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Liability under the Corporate Manslaughter Act

Lawyers are advising organisations to take immediate steps to put their
health and safety practices and procedures in order in light of the new
Corporate Manslaughter & Corporate Homicide Act 2007, the main provisions of
which will come into effect from 6 April next year.

The new Act is set to make prosecutions for health and safety failures more
“The Act was brought in to address the problem of securing convictions against
larger organisations where it has previously proved difficult to successfully
secure a prosecution for corporate manslaughter without proving the liability of
an individual or individuals within that organisation,” said Philip Collins,
health and safety specialist at Lemon & Co Solicitors.

He added that “all businesses need to be aware of the implications of the
Act, as all organisations, large or small, will still be covered and liable to

Prepared to act
However, recent research by publisher Croner suggests that 51% of businesses are
not prepared for the Act and, more worryingly, 48% believe that it is not
relevant to them.

“Now, companies and other organisations ­ including government departments
which have had their Crown immunity lifted for the first time ­ face unlimited
fines if they are found to have caused death due to gross corporate failures in
health and safety,” said Ron Reid, partner and regulatory law specialist at
solicitors Shoosmiths.

The new Act creates the offence of corporate manslaughter which will be
committed when an organisation which owes a duty of reasonable care for a
person’s safety is found to be in breach of that and caused their death as the
result of the way its activities have been managed or organised.

Individuals cannot be prosecuted under the Act. The legislation states that
“an individual cannot be guilty of aiding, abetting, counselling or procuring
the commission of an offence of corporate manslaughter”, nor can an individual
“be guilty of aiding, abetting, counselling or procuring, or being a part in the
commission of an offence of corporate homicide.”

Reid said that “while this new legislation still doesn’t provide for personal
liability for individual directors and managers, they will remain vulnerable
because the law relating to manslaughter by gross negligence will remain in

Duty of care
In future, successful prosecutions will be achieved when it shows that the
failure within the organisation came from the way in which its activities are
managed or organised, that this caused a person’s death and amounts to a gross
breach of the company’s duty of care to the deceased.

Sally Morris, partner and head of employment law at mfg Solicitors, says that
the law will make companies ­ not individual directors ­ liable for any deaths
due to a general breach of the duty of care by the firm. Companies that have
good safety policies have nothing to fear from the new Act, even if someone dies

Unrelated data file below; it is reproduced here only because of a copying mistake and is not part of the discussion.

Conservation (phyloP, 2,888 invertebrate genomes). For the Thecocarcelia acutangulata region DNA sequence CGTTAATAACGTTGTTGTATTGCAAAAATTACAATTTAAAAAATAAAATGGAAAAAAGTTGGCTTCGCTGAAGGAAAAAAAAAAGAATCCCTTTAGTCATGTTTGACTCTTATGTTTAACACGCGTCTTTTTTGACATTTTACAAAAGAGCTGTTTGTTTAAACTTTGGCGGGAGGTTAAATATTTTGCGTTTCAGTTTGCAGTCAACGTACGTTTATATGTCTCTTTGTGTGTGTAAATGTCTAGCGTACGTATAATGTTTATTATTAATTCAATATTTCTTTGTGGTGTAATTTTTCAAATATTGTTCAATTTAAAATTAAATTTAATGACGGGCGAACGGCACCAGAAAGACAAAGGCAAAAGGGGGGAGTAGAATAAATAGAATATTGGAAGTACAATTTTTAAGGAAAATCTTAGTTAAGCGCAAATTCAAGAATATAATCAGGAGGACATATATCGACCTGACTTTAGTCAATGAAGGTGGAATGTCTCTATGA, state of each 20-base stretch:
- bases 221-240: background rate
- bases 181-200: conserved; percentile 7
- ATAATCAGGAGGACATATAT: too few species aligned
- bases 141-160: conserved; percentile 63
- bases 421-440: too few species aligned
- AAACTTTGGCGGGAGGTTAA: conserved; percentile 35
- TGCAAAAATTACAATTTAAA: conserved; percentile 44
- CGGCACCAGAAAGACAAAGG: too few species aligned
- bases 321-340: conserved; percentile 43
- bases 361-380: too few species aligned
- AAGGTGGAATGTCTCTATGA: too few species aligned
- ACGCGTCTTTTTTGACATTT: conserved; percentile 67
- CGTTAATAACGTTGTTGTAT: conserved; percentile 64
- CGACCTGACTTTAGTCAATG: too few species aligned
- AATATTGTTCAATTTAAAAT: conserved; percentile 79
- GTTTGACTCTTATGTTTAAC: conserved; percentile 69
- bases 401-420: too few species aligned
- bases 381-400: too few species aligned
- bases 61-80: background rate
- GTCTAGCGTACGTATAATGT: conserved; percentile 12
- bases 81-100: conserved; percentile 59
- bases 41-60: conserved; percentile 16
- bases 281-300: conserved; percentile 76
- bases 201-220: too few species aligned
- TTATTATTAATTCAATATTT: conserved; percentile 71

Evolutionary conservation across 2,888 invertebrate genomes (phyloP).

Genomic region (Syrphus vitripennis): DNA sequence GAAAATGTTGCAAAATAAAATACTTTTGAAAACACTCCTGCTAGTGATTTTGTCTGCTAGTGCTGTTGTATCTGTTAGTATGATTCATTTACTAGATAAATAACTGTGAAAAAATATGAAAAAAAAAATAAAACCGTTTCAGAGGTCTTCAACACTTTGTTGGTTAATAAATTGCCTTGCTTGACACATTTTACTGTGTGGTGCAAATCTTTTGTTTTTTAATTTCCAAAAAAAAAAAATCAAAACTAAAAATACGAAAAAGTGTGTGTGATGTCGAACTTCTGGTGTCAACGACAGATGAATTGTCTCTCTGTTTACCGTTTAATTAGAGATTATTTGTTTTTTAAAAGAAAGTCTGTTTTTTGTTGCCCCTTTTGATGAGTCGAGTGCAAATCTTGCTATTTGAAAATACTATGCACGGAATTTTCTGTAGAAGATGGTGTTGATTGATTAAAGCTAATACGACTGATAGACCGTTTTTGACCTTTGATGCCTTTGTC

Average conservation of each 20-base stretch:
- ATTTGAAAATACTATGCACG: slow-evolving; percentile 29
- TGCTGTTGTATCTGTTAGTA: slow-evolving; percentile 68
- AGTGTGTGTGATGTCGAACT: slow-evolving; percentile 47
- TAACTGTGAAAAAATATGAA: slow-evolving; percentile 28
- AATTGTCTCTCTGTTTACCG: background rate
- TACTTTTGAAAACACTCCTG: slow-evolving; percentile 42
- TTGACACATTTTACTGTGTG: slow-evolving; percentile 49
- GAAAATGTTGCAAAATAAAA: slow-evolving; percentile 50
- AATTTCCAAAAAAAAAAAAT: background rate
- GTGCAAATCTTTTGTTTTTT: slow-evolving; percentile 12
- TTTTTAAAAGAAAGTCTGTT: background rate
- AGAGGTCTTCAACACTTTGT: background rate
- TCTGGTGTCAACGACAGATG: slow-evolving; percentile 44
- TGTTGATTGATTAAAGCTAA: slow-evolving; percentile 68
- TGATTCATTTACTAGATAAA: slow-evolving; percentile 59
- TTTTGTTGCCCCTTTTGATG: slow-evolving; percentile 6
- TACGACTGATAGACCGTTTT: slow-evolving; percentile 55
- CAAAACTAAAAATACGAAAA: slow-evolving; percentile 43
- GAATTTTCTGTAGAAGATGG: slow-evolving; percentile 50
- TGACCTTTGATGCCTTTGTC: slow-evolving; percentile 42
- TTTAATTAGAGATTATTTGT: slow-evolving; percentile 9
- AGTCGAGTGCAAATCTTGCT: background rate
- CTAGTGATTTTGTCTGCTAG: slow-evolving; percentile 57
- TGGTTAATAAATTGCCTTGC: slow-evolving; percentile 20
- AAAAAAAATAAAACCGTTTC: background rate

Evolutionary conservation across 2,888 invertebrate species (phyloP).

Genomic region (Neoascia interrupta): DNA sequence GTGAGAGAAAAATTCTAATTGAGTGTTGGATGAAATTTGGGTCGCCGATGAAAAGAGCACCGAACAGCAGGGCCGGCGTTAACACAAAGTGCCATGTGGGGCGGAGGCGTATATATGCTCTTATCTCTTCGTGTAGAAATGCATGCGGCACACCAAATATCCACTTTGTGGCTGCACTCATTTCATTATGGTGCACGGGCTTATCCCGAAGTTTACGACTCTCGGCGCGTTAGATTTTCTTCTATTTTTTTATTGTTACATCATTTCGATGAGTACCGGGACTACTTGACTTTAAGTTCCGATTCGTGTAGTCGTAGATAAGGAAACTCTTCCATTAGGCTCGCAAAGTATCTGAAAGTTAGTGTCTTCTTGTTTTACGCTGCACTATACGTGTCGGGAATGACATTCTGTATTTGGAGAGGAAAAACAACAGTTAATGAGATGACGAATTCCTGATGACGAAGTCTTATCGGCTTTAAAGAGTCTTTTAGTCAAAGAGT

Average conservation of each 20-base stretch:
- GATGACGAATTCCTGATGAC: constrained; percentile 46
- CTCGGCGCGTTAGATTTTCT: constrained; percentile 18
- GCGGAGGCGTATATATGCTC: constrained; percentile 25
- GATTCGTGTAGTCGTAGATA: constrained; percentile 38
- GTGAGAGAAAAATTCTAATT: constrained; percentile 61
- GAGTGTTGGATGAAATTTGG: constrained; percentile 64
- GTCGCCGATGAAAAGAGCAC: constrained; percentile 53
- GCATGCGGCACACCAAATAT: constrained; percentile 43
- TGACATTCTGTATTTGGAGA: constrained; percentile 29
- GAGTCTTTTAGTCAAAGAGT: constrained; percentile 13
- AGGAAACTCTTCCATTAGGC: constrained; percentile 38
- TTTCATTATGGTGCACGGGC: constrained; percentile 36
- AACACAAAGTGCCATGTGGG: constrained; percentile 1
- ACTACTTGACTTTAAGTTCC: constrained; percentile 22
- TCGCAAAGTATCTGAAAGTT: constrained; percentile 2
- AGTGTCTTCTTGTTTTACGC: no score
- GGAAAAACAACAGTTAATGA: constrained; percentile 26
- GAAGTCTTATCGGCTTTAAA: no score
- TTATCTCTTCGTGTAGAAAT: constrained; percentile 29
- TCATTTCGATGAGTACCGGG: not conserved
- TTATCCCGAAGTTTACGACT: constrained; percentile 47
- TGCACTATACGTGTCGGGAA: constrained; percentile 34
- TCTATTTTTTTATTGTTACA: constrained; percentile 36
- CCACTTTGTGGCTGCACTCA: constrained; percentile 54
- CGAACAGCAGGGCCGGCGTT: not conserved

in an awful accident. Only those that can be shown beyond reasonable doubt to
have been homicidally reckless about risk and the failure caused substantially
by “senior management” ­ either individually or collectively.

Senior managers are defined as people who play a significant role in the
management of the whole or a substantial part of the organisation’s activities.
So the focus has moved from the culpable individual to the aggregation of senior
managerial responsibility.

Up to the role
Morris says that the immediate effect for employers is most likely that there is
a review of job titles to ensure the employer accurately reflects the seniority
of the role.
“Directors should not take on health and safety management responsibilities that
they are not competent to undertake,” said Morris.

“Any person that is given health and safety responsibilities will need to be
competent and have sufficient authority to ensure that risks are properly
managed,” she said. “More then ever, the board of directors will need to have a
role in promoting health and safety management because of the need to
demonstrate that there existed a health and safety compliant culture.”

The penalty for being found guilty of an offence under the Act is an
unlimited fine. Courts also have the power to remedy any management failure,
health and safety policy and system or practice that lead to a death.

Morris says that it is hoped that the effect of a possible conviction, and
resulting penalties, will be a sufficient incentive for companies and employers
to provide their employees with safer working environments.

Act now
Commercial law firm Bond Pearce says that in preparation for the Act a business
• Obtain and consider all health and safety guidance applicable to their
• Consider industry standards – what benchmarks is the company working to?
• Ensure all risk assessments are up to date and reviewed;
• Implement a consistent and documented enforcement regime for health and safety
• Consider what element of the company’s budget is spent on health and safety;

• Review the company’s policies and near miss reports and procedures;
• Review the company’s policies and assessments in relation to vehicles and
work-related driving;
• Consider the company’s hierarchy and determine who would be considered senior
management for the purposes of the Act;
• Review the company’s safety culture – regardless of documents, policies and
• Are employees able to report health and safety concerns confidentially?
• Check the extent of the company’s insurance cover for criminal costs. Most
policies only cover defence costs to the Magistrates Court; and
• Check the extent of any insurance policies in place covering criminal costs
for directors or officers of the company.

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